say 50 m, the probability that the c-agent recognizes the v-agent is 50%, and the memory will
be active upto 100 m .
We also need to take into account the fact that if the agent sees a person repeatedly, it
will remain in memory for a longer time. For this, we modify f(n) as f(x,n)=x*n. Initially
x=0.01. This means memory is active for 100m. If within 100m, the c-agent again interacts
with the v-agent, we change x to 0.9*x. This will ensure that the criminal will be remembered
more than 100m (long-term memory)

The agent will break into the house with a probability which is:
1. directly proportional to the profit value of the house
2. indirectly proportional to the probability that the v-agent recognizes the c-agent.

If the resident v-agent has the c-agent in its long-term memory, the c-agent is caught, its
equity drops below a certain threshold and the program restarts again. We shall run this simulation
a large number of times.

Simulating Routine Activity Theory: We can associate with each house/cell a fraction p, which
denotes the ease of breaking into the house. For example for a well-secured house with security
cameras, lights, fences, strong locks etc., the ease of breaking in will be very low. On the
other hand for an open park, the ease of breaking in will be high.

The c-agent will now choose to break into a cell with a probability which is:
1. directly proportional to the profit value of the house
2. indirectly proportional to the probability that the v-agent recognizes the c-agent.
3. directly proportional to the ease of breaking into the cell, p
_______________________________________________________________________________________________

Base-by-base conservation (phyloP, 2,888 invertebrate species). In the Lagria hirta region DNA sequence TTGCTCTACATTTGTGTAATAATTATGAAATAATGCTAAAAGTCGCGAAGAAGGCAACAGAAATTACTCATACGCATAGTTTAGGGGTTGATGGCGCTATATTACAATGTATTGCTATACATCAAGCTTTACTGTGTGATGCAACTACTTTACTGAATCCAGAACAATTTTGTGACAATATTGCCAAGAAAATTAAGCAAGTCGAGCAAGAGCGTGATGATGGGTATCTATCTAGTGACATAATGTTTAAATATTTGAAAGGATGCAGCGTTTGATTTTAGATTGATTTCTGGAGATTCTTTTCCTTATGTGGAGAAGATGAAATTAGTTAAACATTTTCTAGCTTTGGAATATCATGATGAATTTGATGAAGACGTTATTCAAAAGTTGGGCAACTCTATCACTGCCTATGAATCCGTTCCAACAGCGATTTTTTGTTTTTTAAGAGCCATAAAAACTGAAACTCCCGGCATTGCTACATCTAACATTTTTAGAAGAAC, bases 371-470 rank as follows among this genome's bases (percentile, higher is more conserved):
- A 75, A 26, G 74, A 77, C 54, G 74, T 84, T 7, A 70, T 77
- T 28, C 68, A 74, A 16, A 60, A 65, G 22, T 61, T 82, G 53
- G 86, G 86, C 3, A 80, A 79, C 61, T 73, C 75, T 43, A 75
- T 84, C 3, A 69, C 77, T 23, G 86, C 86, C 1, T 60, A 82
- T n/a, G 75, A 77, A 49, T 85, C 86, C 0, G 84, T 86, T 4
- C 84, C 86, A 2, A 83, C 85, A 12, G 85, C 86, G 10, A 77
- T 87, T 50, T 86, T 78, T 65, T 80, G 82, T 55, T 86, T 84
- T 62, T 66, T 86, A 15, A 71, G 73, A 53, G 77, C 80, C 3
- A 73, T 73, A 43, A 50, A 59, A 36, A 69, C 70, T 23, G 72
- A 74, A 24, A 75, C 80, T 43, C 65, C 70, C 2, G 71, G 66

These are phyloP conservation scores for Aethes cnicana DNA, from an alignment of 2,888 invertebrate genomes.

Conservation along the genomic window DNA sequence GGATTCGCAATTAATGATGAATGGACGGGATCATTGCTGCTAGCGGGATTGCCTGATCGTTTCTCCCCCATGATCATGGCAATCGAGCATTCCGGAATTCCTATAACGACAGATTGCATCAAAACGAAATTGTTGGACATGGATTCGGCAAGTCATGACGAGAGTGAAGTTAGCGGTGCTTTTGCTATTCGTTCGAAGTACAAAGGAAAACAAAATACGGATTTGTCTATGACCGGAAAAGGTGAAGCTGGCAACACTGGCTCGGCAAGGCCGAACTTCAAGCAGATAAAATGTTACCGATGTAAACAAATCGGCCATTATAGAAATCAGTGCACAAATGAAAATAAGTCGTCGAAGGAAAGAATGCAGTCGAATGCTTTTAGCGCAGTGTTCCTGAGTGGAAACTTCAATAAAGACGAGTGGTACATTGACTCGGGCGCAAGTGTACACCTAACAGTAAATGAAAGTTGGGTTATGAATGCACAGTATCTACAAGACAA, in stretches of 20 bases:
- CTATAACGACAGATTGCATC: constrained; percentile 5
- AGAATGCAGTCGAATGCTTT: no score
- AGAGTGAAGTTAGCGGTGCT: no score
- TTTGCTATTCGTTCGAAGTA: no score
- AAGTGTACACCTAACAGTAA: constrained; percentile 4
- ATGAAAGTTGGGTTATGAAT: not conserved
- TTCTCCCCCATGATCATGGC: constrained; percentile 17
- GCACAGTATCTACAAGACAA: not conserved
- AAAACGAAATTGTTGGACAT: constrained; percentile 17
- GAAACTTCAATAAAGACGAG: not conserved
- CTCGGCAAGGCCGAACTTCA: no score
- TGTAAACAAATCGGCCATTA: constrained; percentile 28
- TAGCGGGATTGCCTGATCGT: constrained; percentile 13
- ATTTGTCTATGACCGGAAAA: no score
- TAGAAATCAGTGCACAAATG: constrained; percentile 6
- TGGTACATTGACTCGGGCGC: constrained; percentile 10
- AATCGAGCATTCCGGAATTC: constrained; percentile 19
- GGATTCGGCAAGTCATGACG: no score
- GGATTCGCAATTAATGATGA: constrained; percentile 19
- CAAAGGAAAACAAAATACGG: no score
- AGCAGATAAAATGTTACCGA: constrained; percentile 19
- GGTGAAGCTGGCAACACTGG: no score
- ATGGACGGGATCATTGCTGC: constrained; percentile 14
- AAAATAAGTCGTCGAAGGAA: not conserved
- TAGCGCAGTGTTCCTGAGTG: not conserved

Please provide your suggestions and feedback before I formalize my proposal.

Thanks, 
Nadeem Anjum
                
> [GSoC] Agent Based Modeling based geo-profiling of criminology projects
> -----------------------------------------------------------------------
>
>                 Key: SIS-97
>                 URL: https://issues.apache.org/jira/browse/SIS-97
>             Project: Spatial Information Systems
>          Issue Type: New Feature
>            Reporter: Suresh Marru
>              Labels: gsoc2013, mentor
>
> This idea targeted for GSoC project to extend the geo-profiling computational criminology
projects discussed in [1], [2]. Paper [2] uses a simple 2 dimensional spacial grid with x,
y co-ordinates to move the agents. This project should instead use google maps api to make
the agents move around as we validate various criminology theories like Distance Decay and
Routine Activity [3]. In the future these could be modeling in SIS when rendering is fully
supported. 
> The project involves engaging with the SIS community for special expertise, understanding
google maps api, understand the basic concepts of agent based modeling using a simple proof
of concept like example [4]. The project deliverables includes a web based interface embedding
google maps and randomizing agent moves and develop a memory function and overlay mocked crime
data and predict crime patterns. 
> In addition to SIS PMC, external backup mentors Suresh Marru, Ramyaa Ramyaa and Arvind
Verma will provide the necessary guidance on the theory of computing  and logic, agent based
modeling and criminology concepts. 
> This projects is suited for students who can interpret computer theory and logic and
efficiently implement algorithms, to prototype with GIS based maps and have enthusiasm to
publish multi-disciplinary conference papers. 
> [1] - http://www2.tcs.ifi.lmu.de/~ramyaa/publications/patrol.pdf
> [2] - http://www.security-informatics.com/content/pdf/2190-8532-2-3.pdf
> [3] - http://en.wikipedia.org/wiki/Routine_activity_theory
> [4] - https://code.google.com/p/iu-themis/source/browse/trunk/CrimInfoAgentBased/src/CrimInfoAgentBased.cpp